London airport expansion: Former Bank of England deputy governor Rachel Lomax says ministers risk squandering infrastructure investment

 
Lauren Fedor
Follow Lauren
BRITAIN-AVIATION-TRANSPORT-EXPANSION-HEATHROW
The Airports Commission recommended a third runway at Heathrow last July (Source: Getty)

A former deputy governor of the Bank of England will today urge the government to "grasp the nettle" on airport expansion or risk undermining investor confidence in the new National Infrastructure Commission (NIC).

In a speech at the British Chambers of Commerce (BCC) annual conference today, Rachel Lomax, who is a non-executive director at Heathrow Airport, will say the government should "get on" with implementing the Airports Commission’s recommendation for building a third runway at Heathrow, saying ministers should be presiding over a "golden age of infrastructure investment" given ultra-low interest rates.

"If after all the Airport Commission’s labours, the government still finds itself unable to grasp the nettle and address what is undeniably a major pinch point in our national connectivity, it will put a big question mark for investors over whether the NIC can succeed," Lomax will say. "And they will draw their own conclusions about the political risks of investing in UK infrastructure.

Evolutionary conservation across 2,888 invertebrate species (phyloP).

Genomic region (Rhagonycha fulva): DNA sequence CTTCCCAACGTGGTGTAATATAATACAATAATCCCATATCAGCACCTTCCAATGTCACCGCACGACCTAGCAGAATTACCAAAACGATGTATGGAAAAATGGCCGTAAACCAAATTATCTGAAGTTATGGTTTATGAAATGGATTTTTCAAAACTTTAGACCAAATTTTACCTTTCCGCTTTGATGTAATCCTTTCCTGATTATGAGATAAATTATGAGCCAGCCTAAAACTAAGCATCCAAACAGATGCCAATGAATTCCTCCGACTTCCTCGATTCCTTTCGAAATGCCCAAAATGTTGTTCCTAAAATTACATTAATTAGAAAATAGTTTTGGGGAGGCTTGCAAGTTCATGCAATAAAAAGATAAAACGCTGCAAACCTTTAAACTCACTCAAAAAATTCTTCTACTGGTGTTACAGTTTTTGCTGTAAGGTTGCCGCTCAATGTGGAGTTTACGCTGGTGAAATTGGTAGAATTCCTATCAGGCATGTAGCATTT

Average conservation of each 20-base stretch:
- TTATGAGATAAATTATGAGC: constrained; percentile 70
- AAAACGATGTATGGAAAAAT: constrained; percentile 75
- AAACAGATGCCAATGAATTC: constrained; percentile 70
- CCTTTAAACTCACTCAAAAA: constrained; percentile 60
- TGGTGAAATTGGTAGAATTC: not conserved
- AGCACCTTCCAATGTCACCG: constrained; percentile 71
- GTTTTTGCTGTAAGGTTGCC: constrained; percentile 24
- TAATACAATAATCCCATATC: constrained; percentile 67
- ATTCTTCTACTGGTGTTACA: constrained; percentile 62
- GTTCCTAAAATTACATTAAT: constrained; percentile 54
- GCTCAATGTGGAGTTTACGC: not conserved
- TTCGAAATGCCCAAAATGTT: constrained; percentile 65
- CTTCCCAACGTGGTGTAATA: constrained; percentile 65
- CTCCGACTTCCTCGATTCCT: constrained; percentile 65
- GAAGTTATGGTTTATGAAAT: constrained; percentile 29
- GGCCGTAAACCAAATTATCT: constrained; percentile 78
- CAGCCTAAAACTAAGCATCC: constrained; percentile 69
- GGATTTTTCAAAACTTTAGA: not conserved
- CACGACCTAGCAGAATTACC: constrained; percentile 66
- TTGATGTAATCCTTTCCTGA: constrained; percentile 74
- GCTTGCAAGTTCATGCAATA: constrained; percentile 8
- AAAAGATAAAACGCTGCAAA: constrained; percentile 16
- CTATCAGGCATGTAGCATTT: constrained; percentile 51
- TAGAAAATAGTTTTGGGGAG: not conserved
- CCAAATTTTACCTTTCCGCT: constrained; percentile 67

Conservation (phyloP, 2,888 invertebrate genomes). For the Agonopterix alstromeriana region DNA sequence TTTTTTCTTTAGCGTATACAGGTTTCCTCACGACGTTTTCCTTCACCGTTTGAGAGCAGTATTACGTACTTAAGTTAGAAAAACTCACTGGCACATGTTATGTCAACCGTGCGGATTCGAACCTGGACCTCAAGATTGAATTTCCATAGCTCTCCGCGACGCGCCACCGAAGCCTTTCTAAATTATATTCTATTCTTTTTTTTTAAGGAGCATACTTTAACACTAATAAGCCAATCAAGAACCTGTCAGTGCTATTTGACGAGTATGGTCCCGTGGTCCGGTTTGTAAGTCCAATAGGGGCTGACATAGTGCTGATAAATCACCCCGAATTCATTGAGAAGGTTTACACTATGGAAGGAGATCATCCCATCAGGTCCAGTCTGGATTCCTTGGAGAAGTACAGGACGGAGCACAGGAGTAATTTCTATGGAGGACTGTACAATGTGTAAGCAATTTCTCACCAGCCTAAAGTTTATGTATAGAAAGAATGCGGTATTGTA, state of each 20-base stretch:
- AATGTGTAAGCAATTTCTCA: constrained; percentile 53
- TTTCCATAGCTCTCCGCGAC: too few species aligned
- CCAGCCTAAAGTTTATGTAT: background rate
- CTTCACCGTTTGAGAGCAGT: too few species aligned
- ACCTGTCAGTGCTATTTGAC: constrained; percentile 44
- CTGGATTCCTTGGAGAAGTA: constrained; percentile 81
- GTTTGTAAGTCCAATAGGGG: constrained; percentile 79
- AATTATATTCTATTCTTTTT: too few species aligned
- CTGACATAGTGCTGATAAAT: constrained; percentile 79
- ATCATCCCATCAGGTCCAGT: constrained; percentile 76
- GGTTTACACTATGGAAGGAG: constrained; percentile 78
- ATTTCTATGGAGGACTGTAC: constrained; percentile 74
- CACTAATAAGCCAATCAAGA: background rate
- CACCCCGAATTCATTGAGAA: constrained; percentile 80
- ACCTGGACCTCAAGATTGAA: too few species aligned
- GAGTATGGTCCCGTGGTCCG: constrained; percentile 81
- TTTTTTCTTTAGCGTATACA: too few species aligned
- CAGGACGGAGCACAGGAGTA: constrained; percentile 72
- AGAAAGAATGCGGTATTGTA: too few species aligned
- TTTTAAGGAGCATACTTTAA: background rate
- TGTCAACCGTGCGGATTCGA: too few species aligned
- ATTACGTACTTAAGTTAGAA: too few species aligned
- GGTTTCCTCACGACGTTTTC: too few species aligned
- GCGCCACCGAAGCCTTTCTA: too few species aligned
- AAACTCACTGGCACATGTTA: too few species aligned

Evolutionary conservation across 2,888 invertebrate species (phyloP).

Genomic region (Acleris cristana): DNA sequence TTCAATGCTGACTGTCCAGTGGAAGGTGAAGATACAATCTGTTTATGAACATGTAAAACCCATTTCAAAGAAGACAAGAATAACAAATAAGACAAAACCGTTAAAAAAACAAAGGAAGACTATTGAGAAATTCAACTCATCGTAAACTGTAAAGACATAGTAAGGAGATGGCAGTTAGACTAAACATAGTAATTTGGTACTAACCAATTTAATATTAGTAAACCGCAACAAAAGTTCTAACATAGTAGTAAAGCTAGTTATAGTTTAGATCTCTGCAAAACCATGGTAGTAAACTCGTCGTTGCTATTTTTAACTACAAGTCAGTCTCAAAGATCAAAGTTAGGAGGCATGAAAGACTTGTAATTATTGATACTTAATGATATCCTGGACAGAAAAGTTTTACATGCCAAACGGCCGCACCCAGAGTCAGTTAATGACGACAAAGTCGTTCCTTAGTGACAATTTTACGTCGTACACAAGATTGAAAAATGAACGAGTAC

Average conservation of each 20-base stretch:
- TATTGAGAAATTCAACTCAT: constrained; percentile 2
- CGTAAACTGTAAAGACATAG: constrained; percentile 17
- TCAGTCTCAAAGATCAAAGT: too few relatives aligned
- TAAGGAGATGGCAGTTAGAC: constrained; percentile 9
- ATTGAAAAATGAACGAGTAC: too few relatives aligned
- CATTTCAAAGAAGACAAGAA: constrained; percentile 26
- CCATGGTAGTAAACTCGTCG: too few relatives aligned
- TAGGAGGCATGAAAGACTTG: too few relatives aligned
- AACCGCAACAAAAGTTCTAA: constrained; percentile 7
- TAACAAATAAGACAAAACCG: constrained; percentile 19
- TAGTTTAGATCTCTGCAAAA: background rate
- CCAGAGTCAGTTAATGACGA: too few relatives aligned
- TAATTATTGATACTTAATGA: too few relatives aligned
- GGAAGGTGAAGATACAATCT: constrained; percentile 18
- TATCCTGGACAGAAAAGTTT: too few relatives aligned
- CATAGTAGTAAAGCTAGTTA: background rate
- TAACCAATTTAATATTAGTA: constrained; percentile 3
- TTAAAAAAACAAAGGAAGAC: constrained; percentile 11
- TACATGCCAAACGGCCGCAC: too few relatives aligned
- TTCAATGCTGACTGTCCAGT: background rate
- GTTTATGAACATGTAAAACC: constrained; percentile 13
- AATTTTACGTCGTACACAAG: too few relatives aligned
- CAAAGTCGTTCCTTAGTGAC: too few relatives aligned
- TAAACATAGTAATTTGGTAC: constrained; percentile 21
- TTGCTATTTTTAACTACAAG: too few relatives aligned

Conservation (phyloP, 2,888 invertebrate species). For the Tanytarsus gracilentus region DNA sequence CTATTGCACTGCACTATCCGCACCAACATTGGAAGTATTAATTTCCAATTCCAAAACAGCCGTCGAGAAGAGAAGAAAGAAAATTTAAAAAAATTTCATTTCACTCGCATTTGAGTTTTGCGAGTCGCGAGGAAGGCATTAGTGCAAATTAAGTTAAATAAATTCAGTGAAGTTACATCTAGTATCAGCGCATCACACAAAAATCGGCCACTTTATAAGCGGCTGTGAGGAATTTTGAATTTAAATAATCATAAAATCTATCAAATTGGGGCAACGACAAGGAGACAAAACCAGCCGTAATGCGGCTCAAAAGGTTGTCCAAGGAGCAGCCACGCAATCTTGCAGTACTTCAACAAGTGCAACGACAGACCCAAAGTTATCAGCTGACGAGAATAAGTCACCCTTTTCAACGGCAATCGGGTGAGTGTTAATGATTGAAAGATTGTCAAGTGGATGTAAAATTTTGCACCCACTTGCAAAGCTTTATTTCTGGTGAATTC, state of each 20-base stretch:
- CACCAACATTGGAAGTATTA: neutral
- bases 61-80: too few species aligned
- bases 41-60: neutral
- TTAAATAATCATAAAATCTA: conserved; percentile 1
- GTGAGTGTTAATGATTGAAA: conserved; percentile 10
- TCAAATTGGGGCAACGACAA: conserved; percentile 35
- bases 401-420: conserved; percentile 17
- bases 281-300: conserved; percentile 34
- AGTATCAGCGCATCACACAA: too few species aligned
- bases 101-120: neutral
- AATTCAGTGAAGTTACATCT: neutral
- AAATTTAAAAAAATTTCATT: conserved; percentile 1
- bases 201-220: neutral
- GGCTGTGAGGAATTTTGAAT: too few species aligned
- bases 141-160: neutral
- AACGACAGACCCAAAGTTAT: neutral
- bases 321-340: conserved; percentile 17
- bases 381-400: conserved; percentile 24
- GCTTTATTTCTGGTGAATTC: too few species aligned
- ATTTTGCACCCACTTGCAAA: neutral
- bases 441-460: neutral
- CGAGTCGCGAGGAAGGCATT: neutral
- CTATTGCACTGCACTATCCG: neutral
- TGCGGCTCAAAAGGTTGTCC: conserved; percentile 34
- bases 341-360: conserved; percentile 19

"If the Davies report is allowed to gather dust, it can only undermine the credibility of the National Infrastructure Commission and make its work much more difficult."

The Airports Commission, led by Royal Bank of Scotland (RBS) chairman Sir Howard Davies, first recommended building a third runway at Heathrow last July. The government said in December that it would delay making a decision on airport expansion in the south east until at least this summer, saying "more work will be done on environmental impacts" in the interim.

Lomax's warning comes just days after the Confederation of British Industry (CBI) called on the government to "give teeth" to the NIC. In a report out earlier this week, the CBI warned that the NIC "cannot afford to be way-laid by politics".

Graham Brady, the Conservative MP who chairs the influential 1922 Committee, also slammed the government this week over its move to delay a decision to build another runway, tabling a so-called Early Day Motion urging ministers to deliver a final decision by July.

Brady said the "real key" to Britain's future prosperity is "global trade with the world's most dynamic markets".

"Once the referendum is behind us ministers must prioritise a final decision about where to build a new runway and announce that decision in parliament before the summer recess.

"Every further period of delay is putting at risk the economic recovery and is a threat to our long-term prosperity."

Related articles